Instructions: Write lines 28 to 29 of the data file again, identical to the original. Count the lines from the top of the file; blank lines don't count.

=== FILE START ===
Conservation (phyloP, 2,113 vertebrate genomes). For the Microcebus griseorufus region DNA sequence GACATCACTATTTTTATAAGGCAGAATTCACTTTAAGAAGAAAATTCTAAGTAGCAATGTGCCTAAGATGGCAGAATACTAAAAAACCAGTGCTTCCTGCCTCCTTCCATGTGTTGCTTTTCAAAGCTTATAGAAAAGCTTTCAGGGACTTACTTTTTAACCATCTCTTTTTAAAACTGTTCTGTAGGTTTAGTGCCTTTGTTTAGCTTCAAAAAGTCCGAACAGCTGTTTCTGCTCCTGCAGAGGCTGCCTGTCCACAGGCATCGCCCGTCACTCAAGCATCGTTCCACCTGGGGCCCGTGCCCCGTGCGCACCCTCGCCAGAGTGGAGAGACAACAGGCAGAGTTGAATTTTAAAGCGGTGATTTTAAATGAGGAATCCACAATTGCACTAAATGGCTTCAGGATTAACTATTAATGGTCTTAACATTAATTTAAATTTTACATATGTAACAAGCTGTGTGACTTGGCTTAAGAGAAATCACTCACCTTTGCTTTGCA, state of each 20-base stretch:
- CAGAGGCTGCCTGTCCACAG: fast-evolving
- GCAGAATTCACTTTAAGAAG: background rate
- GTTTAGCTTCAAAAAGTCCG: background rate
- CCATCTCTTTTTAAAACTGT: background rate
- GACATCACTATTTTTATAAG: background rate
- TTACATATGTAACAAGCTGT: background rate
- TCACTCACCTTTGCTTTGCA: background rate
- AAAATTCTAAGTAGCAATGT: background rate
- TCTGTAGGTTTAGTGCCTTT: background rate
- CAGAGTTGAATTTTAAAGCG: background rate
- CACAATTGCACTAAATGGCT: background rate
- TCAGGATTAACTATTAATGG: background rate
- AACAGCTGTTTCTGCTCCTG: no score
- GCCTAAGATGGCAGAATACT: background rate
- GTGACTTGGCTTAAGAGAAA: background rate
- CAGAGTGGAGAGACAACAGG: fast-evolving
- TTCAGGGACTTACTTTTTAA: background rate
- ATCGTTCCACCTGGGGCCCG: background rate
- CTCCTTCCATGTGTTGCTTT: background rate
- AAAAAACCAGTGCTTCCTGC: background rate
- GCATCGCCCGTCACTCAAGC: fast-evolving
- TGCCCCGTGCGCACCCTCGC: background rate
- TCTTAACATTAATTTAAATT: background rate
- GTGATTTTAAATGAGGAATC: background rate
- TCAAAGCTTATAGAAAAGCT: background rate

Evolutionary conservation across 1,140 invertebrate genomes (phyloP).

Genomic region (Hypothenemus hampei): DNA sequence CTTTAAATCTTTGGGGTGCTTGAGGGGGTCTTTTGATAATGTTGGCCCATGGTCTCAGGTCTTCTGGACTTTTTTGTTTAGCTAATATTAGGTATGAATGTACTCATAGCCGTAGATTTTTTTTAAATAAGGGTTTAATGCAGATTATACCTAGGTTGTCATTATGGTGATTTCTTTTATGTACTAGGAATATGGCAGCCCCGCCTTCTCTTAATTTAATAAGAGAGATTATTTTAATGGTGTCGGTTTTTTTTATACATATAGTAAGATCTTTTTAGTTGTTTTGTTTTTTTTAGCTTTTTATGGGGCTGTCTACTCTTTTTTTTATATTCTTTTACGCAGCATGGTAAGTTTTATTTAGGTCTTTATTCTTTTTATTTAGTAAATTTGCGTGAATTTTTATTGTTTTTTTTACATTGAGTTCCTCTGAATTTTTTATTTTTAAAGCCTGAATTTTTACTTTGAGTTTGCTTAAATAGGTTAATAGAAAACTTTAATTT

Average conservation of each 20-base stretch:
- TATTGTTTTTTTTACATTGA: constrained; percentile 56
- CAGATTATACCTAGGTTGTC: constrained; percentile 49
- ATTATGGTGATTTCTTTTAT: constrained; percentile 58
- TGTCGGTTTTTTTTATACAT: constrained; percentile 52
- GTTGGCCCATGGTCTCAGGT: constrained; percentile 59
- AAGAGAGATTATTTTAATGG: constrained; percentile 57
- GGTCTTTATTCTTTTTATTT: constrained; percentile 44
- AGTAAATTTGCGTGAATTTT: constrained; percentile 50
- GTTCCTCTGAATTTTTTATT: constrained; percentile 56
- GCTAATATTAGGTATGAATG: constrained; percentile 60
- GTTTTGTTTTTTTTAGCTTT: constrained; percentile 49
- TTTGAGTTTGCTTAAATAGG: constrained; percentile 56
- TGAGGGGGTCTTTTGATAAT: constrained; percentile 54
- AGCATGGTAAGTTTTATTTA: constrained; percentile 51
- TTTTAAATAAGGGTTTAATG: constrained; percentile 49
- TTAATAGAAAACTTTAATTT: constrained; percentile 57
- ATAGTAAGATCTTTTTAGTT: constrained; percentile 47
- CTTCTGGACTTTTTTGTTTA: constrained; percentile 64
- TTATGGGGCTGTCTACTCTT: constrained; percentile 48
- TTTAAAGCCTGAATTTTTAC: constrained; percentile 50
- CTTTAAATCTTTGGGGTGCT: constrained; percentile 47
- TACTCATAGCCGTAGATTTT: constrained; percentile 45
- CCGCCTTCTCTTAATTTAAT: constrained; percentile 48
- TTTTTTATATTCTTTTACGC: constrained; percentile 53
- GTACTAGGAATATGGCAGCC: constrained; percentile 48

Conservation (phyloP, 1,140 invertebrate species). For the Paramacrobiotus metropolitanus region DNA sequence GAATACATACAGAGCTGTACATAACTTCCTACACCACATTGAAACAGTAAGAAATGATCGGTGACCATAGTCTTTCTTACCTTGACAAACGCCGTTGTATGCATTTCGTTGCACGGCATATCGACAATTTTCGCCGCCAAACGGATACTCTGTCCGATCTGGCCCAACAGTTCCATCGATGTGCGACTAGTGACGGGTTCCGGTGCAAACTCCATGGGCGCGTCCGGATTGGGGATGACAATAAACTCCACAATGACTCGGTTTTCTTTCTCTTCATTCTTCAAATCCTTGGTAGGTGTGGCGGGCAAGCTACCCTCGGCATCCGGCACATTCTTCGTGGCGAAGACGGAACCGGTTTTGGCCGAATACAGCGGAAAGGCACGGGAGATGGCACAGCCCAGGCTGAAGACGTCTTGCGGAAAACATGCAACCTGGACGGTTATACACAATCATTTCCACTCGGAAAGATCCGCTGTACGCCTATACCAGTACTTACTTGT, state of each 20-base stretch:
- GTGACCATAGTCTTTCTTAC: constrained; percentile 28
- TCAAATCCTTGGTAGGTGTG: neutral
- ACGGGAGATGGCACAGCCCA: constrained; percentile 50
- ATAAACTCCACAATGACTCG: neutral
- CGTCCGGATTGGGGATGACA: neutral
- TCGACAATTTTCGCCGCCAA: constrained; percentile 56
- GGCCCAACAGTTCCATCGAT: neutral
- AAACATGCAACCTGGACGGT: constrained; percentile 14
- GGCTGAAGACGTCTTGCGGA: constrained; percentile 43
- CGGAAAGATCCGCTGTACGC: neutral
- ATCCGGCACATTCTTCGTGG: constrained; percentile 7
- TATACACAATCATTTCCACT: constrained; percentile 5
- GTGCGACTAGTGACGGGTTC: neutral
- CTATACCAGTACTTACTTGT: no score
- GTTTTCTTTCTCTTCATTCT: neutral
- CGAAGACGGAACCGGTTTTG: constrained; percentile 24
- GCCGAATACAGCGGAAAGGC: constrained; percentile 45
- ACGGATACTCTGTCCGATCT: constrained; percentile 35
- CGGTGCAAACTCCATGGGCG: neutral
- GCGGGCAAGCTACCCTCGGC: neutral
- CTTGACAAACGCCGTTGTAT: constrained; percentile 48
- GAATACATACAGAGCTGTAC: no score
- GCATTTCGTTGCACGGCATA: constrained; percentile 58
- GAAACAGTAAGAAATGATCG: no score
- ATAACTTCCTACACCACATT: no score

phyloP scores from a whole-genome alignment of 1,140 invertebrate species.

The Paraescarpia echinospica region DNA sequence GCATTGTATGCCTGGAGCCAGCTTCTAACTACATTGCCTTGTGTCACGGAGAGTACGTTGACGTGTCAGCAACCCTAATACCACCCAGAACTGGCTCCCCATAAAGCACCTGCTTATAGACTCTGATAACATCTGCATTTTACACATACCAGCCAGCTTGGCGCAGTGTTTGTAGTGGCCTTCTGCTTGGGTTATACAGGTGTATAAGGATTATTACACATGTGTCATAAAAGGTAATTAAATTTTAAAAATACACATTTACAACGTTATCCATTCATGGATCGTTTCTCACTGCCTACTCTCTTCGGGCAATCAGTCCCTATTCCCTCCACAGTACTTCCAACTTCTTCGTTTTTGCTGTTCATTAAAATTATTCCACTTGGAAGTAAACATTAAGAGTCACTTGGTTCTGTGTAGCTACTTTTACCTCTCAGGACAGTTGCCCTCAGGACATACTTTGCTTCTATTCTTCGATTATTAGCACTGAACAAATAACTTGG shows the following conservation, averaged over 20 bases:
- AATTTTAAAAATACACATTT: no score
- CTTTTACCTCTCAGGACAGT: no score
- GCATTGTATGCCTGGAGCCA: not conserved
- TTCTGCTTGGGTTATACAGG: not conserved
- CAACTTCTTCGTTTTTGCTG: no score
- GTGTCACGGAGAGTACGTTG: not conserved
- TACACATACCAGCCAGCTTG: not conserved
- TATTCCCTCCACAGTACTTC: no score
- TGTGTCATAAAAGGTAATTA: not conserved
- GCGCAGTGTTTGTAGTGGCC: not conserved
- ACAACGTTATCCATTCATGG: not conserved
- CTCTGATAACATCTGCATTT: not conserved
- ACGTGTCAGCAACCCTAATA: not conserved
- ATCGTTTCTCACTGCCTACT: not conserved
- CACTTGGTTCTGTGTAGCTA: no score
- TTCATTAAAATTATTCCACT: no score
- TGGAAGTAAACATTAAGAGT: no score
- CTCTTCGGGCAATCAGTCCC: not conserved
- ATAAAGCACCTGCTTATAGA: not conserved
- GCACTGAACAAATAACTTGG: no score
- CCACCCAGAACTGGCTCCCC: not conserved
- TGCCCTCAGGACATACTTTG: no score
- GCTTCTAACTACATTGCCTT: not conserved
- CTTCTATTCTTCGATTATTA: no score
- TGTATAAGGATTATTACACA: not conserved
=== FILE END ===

Genomic region (Hypothenemus hampei): DNA sequence CTTTAAATCTTTGGGGTGCTTGAGGGGGTCTTTTGATAATGTTGGCCCATGGTCTCAGGTCTTCTGGACTTTTTTGTTTAGCTAATATTAGGTATGAATGTACTCATAGCCGTAGATTTTTTTTAAATAAGGGTTTAATGCAGATTATACCTAGGTTGTCATTATGGTGATTTCTTTTATGTACTAGGAATATGGCAGCCCCGCCTTCTCTTAATTTAATAAGAGAGATTATTTTAATGGTGTCGGTTTTTTTTATACATATAGTAAGATCTTTTTAGTTGTTTTGTTTTTTTTAGCTTTTTATGGGGCTGTCTACTCTTTTTTTTATATTCTTTTACGCAGCATGGTAAGTTTTATTTAGGTCTTTATTCTTTTTATTTAGTAAATTTGCGTGAATTTTTATTGTTTTTTTTACATTGAGTTCCTCTGAATTTTTTATTTTTAAAGCCTGAATTTTTACTTTGAGTTTGCTTAAATAGGTTAATAGAAAACTTTAATTT

Average conservation of each 20-base stretch: